I can’t pass up a chance to post a cool interactive 3D visualization, like the NY Times map of the Vancouver Olympic venues. They’re using Intermap’s elevation data, and imagery by Digital Globe, Province of British Columbia and TerraMetrics via Google Earth. The 3D visualization starts with an overview of the Olympic venues, including Vancouver and the surrounding area, and then lets you zoom in for a look at specific venues and features embedded photos from each location. Winter Olympic competitions start on February 13th, and it would be nice if they could add to the photo collections with shots from the actual events and medal ceremonies.
Before there was Avatar and even before Fisher-Price Viewmaster, there was stereoscopy or stereo photographs that presented scenes in life-like three dimensions similar to a Viewmaster. A recent book on one set of Stereoscopic photos of 1850’s village life titled “A Village Lost and Found”. It is a picture book that evokes the Victorian times of a specific village through a series of 3-D images meticously gathered over a lifetime of research. But one of the most fascinating aspects of the work is its relevance to geospatial and social networking technologies today. The authors, Brian May and spent years searching to determine if the village was a composite of multiple villages or a specific location, but it wasn’t until 2003 that they asked for help through the Interent community and someone responded with a, “Well, I live there” that it was solved. How many other geographical mysteries big and small have been solved or are waiting to be solved by the world’s increased connectivity?
As many of you know, we have been involved in research related to geovisualization, 3D immersive virtual environments, and 3D virtual worlds for quite a while, and we’ve talked about some of the issues and opportunities a number of times on the podcast. One of the biggest obstacles to a compelling VR environment is getting a true sense of physical immersion, and a project called Virtualization Gate from INRIA and Grenoble University in France has developed a full-body immersive system that places the user within a 3D virtual world that can be interacted with. The video below, created for SIGGRAPH 2009, shows the system in action, but also shows just how difficult it is to set up a system like this with current technology. Still, this a pretty cool project, and I wish our CAVE setup at WVU could do this:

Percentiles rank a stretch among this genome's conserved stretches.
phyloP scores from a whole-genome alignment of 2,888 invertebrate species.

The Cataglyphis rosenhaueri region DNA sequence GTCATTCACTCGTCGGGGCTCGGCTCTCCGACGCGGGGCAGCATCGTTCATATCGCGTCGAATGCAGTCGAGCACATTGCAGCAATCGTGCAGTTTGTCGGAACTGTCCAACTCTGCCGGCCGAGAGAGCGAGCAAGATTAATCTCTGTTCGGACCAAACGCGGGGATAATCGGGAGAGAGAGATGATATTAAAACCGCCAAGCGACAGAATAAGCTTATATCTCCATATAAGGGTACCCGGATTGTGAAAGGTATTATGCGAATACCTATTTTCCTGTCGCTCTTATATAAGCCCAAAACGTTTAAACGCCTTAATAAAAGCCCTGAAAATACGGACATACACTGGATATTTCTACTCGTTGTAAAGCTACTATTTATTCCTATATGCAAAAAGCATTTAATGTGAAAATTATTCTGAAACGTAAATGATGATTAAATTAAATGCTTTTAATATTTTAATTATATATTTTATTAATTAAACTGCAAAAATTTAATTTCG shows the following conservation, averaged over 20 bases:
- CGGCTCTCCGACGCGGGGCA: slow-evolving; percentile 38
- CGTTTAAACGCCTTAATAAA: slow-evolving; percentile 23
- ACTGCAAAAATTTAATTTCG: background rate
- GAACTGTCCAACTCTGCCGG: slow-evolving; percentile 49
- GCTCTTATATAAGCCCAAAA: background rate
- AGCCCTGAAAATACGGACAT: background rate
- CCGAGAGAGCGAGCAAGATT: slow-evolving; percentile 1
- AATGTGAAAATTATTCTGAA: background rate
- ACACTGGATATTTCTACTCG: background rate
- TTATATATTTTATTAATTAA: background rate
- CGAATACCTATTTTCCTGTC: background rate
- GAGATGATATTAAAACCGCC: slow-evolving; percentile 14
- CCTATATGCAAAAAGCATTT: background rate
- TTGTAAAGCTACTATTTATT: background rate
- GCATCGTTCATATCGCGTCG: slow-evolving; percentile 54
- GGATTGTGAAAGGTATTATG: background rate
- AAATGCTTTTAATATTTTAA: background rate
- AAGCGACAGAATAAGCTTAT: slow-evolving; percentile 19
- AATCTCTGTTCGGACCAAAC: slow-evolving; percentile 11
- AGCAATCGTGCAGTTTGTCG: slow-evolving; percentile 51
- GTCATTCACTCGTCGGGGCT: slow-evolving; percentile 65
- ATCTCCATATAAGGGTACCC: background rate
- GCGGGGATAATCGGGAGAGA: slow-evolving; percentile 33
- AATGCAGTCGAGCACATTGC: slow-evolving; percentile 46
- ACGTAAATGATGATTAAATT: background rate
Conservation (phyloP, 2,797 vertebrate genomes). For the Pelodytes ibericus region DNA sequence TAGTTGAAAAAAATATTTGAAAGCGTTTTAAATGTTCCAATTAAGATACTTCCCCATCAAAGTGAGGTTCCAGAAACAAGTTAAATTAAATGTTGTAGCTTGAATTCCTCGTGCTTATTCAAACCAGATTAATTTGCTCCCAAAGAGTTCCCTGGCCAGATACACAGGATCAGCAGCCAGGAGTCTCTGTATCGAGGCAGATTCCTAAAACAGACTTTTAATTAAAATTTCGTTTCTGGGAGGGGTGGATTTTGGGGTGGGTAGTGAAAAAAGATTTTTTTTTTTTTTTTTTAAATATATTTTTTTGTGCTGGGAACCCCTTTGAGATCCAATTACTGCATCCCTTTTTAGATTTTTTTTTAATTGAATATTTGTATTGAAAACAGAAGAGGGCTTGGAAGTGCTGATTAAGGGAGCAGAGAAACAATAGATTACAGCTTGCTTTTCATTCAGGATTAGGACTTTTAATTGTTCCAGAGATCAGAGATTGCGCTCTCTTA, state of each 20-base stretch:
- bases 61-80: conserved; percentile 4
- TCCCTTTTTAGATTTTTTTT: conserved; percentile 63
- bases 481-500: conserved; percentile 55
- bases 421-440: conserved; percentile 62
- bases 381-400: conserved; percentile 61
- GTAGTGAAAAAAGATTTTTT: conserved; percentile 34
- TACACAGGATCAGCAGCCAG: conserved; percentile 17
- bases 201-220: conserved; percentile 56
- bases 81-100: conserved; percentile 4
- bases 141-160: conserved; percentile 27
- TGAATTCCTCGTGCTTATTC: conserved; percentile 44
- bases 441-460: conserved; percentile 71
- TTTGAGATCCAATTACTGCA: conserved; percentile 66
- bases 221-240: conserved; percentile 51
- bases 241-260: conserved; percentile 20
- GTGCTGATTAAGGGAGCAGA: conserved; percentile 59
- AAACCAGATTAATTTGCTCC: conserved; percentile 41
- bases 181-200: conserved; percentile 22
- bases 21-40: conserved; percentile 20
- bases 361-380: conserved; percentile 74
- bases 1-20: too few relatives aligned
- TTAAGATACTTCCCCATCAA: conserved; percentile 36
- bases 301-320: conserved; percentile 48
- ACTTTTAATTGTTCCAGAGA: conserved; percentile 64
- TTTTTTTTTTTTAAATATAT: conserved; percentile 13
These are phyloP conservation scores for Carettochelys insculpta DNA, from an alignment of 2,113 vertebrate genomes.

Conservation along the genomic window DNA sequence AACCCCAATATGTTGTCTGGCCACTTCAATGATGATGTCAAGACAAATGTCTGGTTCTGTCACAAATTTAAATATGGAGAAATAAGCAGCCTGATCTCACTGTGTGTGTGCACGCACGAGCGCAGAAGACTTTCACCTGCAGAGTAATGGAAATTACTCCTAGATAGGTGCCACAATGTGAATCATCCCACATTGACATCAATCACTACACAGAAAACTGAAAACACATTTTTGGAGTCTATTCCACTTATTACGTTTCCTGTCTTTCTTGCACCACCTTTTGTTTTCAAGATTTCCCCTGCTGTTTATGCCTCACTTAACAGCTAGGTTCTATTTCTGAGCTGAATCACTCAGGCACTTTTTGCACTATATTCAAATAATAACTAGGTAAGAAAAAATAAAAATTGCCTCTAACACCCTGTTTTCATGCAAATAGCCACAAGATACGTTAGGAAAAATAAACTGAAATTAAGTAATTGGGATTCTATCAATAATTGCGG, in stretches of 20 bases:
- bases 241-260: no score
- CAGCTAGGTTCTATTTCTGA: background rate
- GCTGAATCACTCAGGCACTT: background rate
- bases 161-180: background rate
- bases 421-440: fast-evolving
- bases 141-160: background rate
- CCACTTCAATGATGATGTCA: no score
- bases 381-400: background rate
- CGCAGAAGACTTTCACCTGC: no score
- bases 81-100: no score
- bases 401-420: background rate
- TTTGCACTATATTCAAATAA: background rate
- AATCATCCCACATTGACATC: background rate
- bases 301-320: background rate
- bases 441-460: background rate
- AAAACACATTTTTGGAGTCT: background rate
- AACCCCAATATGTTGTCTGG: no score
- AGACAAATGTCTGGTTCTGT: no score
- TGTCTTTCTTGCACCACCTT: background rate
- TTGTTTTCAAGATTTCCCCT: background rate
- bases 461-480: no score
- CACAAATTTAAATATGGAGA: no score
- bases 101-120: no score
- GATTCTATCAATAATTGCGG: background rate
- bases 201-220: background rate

Via Singularity Hub
I have been remiss in not doing any diary entries for awhile, but I have been feverishly working trying to get my demo XNA application ready for the ESRI UC presentation. Finally today, I think I got the last bit of functionality on my list working, so I am pretty excited and crossing my fingers that everything will run right at the conference, Of course, you can never predict a live demo, so tonight I am recording a few videos of Virtual Morgantown in action, using a cool little software tool called GameCam.
Last month, we were happy to be able to go to Pittsburgh to cover the Game Education Summit, held at Carnegie Mellon’s Entertainment Technology Center. We got some nice interviews, including the conversation with ETC Pittsburgh Director Drew Davidson, which we featured on Episode 206 of the podcast. While I’m going to have another entry soon that will be specifically about some of my thoughts on the Game Education Summit, since I’ve gotten back, I’ve had to literally burn the midnight oil to get Virtual Morgantown looking and running the way I want it for this stage in the project. As I’ve been sitting here opening each model in SketchUp, cleaning up what I can, and exporting them to the XNA application as .X files (many, many thanks for Zbyl’s .X Exporter plugin!), I am continually reminded of the challenges in working at this scale after coming from a GIS background.